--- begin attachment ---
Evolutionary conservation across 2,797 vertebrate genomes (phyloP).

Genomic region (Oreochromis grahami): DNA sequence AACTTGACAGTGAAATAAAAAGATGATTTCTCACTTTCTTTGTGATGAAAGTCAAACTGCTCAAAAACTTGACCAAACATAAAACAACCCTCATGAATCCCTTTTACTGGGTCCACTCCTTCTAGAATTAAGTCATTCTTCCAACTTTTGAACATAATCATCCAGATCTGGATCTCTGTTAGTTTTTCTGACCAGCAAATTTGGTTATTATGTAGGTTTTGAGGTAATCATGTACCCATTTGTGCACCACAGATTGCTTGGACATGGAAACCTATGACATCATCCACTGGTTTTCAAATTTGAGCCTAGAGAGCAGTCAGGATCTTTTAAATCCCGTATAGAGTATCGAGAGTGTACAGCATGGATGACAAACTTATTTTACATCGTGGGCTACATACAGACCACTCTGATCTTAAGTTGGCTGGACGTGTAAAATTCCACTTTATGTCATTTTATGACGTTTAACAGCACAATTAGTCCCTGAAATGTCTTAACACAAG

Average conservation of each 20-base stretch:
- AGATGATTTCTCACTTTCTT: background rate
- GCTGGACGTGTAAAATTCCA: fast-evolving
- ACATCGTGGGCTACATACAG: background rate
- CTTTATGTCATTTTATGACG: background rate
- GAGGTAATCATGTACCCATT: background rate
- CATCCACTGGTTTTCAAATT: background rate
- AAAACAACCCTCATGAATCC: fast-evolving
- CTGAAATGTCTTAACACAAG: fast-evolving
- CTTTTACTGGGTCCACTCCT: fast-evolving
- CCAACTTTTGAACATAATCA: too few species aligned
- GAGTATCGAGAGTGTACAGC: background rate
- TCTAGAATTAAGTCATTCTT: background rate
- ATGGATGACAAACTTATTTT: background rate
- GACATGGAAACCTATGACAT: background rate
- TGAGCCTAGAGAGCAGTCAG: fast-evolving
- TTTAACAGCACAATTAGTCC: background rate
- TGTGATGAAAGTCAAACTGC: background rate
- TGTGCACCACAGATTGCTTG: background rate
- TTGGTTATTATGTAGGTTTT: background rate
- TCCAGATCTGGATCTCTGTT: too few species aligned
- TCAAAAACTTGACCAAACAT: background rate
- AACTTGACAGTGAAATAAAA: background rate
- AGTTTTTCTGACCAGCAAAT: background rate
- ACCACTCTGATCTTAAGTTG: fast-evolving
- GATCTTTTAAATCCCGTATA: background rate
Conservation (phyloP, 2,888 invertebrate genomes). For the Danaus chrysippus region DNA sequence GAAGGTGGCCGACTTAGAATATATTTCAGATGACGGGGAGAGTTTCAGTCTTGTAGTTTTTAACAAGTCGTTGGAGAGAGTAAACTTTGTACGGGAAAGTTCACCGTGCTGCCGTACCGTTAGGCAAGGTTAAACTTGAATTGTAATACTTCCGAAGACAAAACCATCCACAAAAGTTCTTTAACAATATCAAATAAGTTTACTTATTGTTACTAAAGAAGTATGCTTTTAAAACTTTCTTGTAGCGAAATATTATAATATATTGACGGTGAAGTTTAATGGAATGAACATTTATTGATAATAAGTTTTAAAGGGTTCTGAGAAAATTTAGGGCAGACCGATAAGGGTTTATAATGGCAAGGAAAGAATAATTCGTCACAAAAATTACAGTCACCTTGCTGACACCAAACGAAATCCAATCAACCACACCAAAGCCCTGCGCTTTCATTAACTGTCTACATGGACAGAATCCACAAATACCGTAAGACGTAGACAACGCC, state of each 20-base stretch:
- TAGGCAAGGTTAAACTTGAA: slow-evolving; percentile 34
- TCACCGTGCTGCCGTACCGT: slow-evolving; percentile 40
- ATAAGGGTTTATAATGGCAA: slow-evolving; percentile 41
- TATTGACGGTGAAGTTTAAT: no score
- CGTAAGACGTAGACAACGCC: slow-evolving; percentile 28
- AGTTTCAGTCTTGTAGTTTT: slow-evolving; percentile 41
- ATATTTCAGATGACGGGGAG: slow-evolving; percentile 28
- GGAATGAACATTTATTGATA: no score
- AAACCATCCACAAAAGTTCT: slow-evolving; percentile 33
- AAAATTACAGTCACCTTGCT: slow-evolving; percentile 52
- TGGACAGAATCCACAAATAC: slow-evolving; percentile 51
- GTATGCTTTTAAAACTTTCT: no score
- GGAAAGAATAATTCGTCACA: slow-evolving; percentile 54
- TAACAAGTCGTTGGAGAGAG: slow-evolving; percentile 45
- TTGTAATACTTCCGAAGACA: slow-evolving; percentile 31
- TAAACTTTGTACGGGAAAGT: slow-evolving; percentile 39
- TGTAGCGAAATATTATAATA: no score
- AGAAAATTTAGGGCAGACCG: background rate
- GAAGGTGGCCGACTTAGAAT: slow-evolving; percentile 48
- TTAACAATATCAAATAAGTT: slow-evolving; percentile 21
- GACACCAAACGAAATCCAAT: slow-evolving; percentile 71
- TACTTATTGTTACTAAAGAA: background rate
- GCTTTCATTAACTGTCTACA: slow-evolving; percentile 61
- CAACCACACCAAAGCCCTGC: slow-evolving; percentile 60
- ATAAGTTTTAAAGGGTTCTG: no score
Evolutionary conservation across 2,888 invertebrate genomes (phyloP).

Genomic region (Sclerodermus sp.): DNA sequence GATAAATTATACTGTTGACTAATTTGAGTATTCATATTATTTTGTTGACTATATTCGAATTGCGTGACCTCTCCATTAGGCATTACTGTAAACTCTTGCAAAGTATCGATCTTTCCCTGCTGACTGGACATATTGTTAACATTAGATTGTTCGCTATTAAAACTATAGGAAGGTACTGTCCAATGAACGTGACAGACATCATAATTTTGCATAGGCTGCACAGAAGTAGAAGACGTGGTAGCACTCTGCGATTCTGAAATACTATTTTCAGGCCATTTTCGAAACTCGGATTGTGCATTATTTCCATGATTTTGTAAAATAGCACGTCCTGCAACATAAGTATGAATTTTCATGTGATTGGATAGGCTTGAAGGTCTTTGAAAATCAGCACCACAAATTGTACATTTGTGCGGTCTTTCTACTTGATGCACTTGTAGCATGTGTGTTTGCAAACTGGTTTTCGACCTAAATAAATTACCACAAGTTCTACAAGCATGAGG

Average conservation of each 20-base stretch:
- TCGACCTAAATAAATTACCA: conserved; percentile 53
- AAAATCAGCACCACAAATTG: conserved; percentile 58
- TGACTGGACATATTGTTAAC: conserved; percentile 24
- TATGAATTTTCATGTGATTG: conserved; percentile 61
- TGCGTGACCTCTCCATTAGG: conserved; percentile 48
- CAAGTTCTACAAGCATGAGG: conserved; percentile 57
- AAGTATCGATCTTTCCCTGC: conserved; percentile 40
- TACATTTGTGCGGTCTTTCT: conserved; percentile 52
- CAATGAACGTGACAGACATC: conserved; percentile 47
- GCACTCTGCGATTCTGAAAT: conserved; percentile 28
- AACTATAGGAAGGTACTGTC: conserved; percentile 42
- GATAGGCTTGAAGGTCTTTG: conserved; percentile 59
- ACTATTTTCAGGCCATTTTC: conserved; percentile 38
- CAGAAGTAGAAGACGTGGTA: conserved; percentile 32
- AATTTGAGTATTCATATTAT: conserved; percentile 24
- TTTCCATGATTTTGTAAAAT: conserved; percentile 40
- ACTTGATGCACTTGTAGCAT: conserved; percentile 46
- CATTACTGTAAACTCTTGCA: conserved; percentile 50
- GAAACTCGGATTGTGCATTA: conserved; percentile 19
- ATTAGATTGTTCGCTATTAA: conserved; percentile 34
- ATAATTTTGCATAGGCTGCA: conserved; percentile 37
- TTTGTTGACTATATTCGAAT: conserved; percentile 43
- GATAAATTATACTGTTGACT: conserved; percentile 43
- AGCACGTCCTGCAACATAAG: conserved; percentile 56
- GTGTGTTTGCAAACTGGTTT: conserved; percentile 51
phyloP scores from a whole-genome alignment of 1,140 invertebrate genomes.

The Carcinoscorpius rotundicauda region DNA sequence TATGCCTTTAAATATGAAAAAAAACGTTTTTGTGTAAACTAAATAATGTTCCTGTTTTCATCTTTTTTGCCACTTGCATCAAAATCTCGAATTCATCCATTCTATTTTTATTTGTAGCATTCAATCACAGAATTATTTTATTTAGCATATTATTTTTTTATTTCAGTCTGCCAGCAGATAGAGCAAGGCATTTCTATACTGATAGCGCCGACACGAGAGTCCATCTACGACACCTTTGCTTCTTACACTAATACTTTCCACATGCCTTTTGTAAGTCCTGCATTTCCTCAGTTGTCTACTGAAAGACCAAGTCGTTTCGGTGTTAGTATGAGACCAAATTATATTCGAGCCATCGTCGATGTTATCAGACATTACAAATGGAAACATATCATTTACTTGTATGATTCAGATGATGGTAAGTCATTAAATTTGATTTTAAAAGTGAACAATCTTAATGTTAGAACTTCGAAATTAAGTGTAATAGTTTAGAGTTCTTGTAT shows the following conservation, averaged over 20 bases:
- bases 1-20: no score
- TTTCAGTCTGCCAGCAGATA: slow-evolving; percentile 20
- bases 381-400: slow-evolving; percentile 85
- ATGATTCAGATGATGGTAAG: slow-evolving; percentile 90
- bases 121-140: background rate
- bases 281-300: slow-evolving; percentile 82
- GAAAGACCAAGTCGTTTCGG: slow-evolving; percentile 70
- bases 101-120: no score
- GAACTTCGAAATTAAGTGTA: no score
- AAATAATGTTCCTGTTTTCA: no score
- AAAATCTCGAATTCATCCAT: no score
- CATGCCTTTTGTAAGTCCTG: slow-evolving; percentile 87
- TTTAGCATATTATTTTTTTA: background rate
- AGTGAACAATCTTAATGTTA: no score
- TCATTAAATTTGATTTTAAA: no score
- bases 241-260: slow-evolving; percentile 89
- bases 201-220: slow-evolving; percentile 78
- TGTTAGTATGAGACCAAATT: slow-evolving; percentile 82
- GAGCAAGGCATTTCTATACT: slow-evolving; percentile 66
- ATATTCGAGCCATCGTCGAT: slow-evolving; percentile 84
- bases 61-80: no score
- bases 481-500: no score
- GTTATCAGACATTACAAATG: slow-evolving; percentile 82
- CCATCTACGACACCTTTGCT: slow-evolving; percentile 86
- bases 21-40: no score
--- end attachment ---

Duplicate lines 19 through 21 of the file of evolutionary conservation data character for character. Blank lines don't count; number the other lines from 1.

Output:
- TTTAACAGCACAATTAGTCC: background rate
- TGTGATGAAAGTCAAACTGC: background rate
- TGTGCACCACAGATTGCTTG: background rate